Watching the figure skaters doing their stuff before the hockey session was exciting, but also a little intimidating. The prospect of being handed over to a coach, put in a helmet and asked to do something completely new was, briefly, overwhelming. However, when the time came for the hockey players to hop over the boards, she decided she’d go with them but only if Dad joined in. Cue a rush to get everyone in skates and a tentative trot onto the ice. Lots of support from the Whitley Bay coaches had Alicia (and Dad) upright and moving forwards, albeit cautiously and with the help of a frame. Confidence gained, we tried again without the frame and managed to get along the boards without falling over. Small steps, but a huge sense of achievement. It might be some time before we’re troubling the junior rosters in Whitley Bay, but it won’t be too long before we’re back on the ice. When Mummy came home, the ice was all Alicia wanted to talk about. “Would you like to go again?”; “Yes. Pleeeeeaaaaaaaaaase!”
The 2019 event was the second time the World Girls’ Ice Hockey Weekend had come to Whitley Bay. The club, based in North Tyneside, once boasted a certain Mike Babcock as player-coach of the Warriors. Today, the Squaws are the region’s only team in the English women’s leagues and the Bay’s junior section is working hard to encourage girls to get involved in the game. It’s not always easy: this is a football-mad region where even the sons of British hockey legend David Longstaff, the first player to win 100 GB caps, grew up to become pro footballers with nearby Newcastle United rather than trying to fill their father’s skates.
The signs are that the sport is making an impact again, though. Saturday’s session attracted about 35 youngsters including members of the local junior teams and first timers. The atmosphere was inclusive and supportive – literally anyone, regardless of ability or prior experience, was encouraged to do what they could.
Whitley Bay has a growing pedigree in women’s hockey. The Squaws currently play in the WNIHL Premier League, the second tier of the national championship, but provided three players to the GB roster that won silver at last season’s Women’s World Championship Division IIA. There are more prospects in the pipeline, representing their country at U18 level. That’s what Ian Traill, chair of the EIHA’s North Regional Junior League Management team and treasurer of Whitley Bay Ice Hockey, wants to build on.
“This is a great sport and there are great opportunities for our girls,” he said. “We want to grow that, we want to get a U16 team for the Squaws.
“Whether we like it or not, hockey is still perceived as being a boys’ game – but women’s ice hockey is one of the fastest-growing sports worldwide. In North America you find clubs with literally hundreds of girl players. It’s just trying to raise awareness and get people involved.
“Once you get to a certain number, I believe there’s a kind of tipping point; you reach that and girls playing hockey becomes normal, their friends start wanting to come and get involved.”
And the girls’ program in Whitley Bay has helped overturn a few stereotypes along the way. Miley Fraser, one of the players involved in Saturday’s session, ‘virtually grew up at the rink’ as big brother Thomas worked his way up to signing a contract with the Warriors for the current season. Mum Jade Dalton-Cooper said: “We weren’t sure if she’d take to it at first, we thought maybe she’d prefer the figure skating, but she tried it and she loved it. She enjoys the rough and tumble of the hockey side.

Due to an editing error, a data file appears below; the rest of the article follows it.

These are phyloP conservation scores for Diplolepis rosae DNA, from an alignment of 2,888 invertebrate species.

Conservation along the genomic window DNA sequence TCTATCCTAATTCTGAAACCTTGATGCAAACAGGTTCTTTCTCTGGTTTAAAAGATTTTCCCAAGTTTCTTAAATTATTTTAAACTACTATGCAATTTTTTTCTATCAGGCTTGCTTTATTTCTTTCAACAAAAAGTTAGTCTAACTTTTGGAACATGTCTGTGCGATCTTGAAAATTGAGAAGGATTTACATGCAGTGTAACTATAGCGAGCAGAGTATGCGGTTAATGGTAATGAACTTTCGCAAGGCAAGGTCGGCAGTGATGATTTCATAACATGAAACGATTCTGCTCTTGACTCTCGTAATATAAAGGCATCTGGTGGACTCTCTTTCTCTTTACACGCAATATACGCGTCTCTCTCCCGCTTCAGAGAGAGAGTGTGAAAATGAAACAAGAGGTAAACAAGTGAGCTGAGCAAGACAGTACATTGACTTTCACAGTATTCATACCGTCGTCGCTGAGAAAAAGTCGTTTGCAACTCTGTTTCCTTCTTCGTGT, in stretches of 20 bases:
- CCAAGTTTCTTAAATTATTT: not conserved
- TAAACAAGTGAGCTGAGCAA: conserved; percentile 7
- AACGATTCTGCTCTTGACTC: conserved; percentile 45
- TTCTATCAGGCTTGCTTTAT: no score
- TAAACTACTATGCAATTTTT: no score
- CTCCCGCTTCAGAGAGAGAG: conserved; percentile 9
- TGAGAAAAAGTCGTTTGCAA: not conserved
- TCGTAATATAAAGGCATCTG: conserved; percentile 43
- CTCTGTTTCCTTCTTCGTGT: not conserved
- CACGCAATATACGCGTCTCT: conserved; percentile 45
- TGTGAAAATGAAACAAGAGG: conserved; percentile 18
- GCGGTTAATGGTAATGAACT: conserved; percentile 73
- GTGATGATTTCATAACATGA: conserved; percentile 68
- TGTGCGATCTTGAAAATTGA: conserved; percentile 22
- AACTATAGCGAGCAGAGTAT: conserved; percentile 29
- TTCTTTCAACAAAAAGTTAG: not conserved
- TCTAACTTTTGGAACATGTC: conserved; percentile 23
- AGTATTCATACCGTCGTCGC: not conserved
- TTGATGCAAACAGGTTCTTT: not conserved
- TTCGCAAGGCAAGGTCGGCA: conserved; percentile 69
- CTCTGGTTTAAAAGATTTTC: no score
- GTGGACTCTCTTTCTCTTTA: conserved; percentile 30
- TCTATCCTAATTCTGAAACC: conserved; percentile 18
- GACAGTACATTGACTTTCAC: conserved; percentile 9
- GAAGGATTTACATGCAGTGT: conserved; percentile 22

“Now it brings us together as a family. The kids both play and we all come together to watch the Warriors games.”
Last year’s WGIHW event boosted the number of girls in the club; in 2019 there were more youngsters involved on the day and – hopefully – more who will be back in the future. The club has coaching depth – more level 2 qualified coaches than most in the country – and a sense of community that has forged growing links with schools in the region and a sense of pride that a one-time hockey hotbed might be starting a resurgence.
“It makes a change to get something up here in the North East,” Traill added. “We lost some of our biggest teams when Durham went, then the Vipers went. Now there’s only us and Billingham Stars still playing league hockey and only our Squaws still going on the women’s side.
“Billingham’s senior women folded about a year ago but since then we’ve tried to come together to put out girls’ teams at different age groups. We’ll be doing that again. We have to forget about those old local rivalries and worry about getting the girls on the ice and building the sport.”
For Ryan Rathbone, who leads the EIHA’s Girls Learn to Play program, events like Saturday’s in Whitley Bay and Friday night’s in Nottingham are vital to keep nurturing the grassroots of the game.
“These are massively important,” he said. “It’s such a big thing to give that opportunity to come along and try it without having to pay out for all the equipment, all the big costs that can be associated with the game. It’s good to give that opportunity to get girls playing, get them hooked and let them take it from there.”
The long-term goal is to see more clubs staging events like this, especially while British hockey enjoys the rare high of its men’s team competing at the highest level in the World Championship.
“GB’s success is raising the profile of the sport in this country,” Rathbone added. “We’re no longer struggling at the bottom, we have a team competing at the top level, playing some of the best teams in the world. It feels like we’re proving ourselves on the international stage and now we want to use that to get more people involved and make it sustainable rather than see it all disappear in a short space of time.”